GravityOpera | May 28, 2023 at 5:19 pm

I clicked through on Cruz’s tweet to read the rest of the thread and ran across this:
In another shocking claim from the investigating committee, state Rep. Charlie Geren, R-Fort Worth, said that less than an hour after the committee report recommending impeachment was released on Wednesday, Paxton began calling House members attempting to intimidate them into voting against impeachment.

“I would like to point out that several members of this House, while on the floor of this House, doing the state business, received telephone calls from [Attorney] General Paxton personally, threatening them with political consequences in their next election,” Geren said.

The tweet from Cruz, by stating that the information was public before election day, appears to admit that the articles are true. This is further reinforced because instead of debunking the charges, as you would expect if they were false, he goes spineless and hides behind “respect the voters” BS. I strongly supported him in 2016 so this is a severe disappointment.

“Where there’s smoke there’s fire.” It is a lot of smoke when two-thirds of Republicans vote to impeach a Republican official.

    GravityOpera in reply to GravityOpera. | May 28, 2023 at 8:32 pm

    Oops, I can’t math today. About three-quarters, not two-thirds, of Republicans voted to impeach. I guess that explains the thumbs down votes.

    CommoChief in reply to GravityOpera. | May 28, 2023 at 8:51 pm

    ‘..calls from the AG Paxton threatening political consequences in the next election’

    Meh. Dude was working the phones and calling in political favors. Impeachment is a political action and this this is how the sausage gets made. If anyone thinks the Speaker and the rest of those pushing this were not also communicating with members as to their preferences they need to step back and rethink.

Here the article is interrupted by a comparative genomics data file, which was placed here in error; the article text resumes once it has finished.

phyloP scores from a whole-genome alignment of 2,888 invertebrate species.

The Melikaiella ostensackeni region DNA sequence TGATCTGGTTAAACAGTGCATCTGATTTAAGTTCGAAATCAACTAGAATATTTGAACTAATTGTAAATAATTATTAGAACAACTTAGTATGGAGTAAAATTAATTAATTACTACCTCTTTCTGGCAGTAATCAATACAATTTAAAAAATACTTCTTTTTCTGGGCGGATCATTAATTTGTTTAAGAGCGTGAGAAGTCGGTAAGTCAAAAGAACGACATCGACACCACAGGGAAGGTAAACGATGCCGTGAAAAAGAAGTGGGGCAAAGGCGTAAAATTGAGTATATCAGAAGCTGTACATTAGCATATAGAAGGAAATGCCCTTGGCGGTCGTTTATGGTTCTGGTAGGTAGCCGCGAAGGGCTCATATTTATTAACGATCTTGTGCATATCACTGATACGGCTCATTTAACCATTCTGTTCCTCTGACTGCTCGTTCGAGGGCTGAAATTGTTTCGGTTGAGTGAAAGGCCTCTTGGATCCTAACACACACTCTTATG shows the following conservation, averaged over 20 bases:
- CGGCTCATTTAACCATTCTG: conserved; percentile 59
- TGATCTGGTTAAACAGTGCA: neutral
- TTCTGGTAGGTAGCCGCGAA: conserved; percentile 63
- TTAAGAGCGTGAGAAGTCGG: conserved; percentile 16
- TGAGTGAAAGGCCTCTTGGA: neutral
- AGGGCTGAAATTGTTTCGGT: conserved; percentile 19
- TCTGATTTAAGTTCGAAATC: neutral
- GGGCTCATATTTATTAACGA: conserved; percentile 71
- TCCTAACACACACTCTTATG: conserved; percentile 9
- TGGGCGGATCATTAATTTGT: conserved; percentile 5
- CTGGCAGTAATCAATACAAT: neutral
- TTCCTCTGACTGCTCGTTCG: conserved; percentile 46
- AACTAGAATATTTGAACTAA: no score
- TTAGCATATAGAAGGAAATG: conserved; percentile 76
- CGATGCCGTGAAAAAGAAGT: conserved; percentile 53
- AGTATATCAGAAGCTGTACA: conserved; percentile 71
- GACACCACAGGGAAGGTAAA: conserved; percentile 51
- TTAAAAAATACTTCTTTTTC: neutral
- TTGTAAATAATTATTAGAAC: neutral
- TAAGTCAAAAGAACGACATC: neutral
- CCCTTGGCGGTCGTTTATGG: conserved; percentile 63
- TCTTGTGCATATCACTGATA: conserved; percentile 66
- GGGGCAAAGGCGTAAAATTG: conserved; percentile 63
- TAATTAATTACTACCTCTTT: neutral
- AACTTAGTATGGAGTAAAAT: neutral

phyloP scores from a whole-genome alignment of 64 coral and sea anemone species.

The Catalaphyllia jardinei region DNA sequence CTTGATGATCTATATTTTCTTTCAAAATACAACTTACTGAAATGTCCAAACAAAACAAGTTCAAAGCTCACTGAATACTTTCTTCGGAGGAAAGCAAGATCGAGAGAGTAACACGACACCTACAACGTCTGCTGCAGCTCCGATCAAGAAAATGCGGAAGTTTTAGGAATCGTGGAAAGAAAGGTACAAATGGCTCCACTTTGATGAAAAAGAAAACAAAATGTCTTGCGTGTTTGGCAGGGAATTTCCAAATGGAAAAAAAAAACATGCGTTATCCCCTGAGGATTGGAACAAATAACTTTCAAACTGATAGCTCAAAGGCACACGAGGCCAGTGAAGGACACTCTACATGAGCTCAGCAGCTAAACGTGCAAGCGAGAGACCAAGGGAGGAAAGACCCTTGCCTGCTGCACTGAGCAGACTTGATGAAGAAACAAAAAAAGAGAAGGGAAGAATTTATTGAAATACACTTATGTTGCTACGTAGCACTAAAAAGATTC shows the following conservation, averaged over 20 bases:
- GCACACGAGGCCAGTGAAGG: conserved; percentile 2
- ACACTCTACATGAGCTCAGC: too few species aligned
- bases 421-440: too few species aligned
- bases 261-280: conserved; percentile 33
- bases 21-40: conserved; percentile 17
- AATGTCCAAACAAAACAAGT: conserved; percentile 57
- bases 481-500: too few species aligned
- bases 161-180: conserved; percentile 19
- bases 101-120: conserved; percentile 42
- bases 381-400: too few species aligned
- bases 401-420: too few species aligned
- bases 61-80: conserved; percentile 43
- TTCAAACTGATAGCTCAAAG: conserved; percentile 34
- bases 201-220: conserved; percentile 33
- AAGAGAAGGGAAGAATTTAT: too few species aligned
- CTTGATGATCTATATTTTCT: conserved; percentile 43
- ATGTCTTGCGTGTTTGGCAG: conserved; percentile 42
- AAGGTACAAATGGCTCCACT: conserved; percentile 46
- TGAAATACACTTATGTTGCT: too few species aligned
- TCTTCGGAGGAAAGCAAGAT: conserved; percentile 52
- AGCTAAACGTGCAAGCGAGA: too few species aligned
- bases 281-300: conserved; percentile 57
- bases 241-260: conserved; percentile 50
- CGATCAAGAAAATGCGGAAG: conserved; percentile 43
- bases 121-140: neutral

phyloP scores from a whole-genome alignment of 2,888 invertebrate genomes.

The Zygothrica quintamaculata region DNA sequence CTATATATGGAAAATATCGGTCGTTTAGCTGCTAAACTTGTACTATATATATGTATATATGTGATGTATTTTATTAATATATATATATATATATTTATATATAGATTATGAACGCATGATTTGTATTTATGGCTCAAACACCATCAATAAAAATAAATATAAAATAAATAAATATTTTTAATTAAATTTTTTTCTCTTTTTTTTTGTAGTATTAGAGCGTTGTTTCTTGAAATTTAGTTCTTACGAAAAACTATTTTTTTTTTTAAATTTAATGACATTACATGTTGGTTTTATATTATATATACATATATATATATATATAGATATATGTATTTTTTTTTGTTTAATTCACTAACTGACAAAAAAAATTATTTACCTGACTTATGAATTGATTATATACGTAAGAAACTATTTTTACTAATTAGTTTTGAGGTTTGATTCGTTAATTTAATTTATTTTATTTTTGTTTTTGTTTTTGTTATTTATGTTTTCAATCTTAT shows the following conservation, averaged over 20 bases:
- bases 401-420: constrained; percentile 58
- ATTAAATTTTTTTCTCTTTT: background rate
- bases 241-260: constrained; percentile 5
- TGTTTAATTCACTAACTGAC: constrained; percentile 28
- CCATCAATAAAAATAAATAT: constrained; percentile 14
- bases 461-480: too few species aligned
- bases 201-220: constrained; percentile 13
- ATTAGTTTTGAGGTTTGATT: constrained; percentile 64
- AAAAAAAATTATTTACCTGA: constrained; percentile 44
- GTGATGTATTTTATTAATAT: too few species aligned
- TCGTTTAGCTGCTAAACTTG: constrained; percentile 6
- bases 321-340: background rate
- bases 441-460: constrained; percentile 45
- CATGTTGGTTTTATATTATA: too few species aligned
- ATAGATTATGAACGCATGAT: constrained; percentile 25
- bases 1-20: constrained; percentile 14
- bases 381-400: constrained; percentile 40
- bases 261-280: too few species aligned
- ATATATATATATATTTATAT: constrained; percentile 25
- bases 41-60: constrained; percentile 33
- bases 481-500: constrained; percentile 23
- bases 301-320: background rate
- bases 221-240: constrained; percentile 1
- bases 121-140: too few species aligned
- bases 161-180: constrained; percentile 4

Whether explicit or implicit everyone knew the deal for TX HoR members here. Either PO the Speaker or PO Paxton. Either way you now have a powerful enemy. Apparently they feared the Speaker more than the Attorney General.

      GravityOpera in reply to CommoChief. | May 29, 2023 at 6:17 pm

      Impeachment is (supposed to be) a judicial proceeding not a political one. Intimidation of the de-facto jury is something that should be assumed to be a confession. Otherwise you are running interference for the Democrats that refused to convict Clinton, but did vote to convict Trump.

        CommoChief in reply to GravityOpera. | May 29, 2023 at 7:26 pm

        No. The judiciary runs judicial proceedings. The legislature runs political proceedings. That’s basic, schoolhouse rock civics and if you don’t understand this simple point it undercuts everything else you are trying to communicate.

        If impeachment was a judicial proceeding then someone who was impeachment for X couldn’t be criminally liable for X because of double jeopardy. If a State Constitutional Officer is ‘convicted’ by the State Senate based on underlying criminal actions listed in the Articles of impeachment voted out of the State House are you telling us that criminal charges would be barred?

        Your logic is very unsound. You claim the d/prog who failed to vote to impeach Clinton in 1996 also voted to convict Trump. Firstly there are two parts to an impeachment action. The House acts analogous to a grand jury while the Senate acts analogous to a petit jury which is overseen by a Presiding Officer not a Judge.

        Secondly you are implicitly concerning the fact that impeachment is a political action by attempting to claim hypocrisy on the part of the d/prog for failing to vote consistently for both articles and conviction based upon those articles of impeachment. Your understanding of how an impeachment process works is flawed.

        Finally how many of the 206 d/prog who voted no in the HoR in ’96 remained in the HoR in December of 2019 some 23 years later? Hell how many are still alive for that matter?

          GravityOpera in reply to CommoChief. | May 29, 2023 at 8:46 pm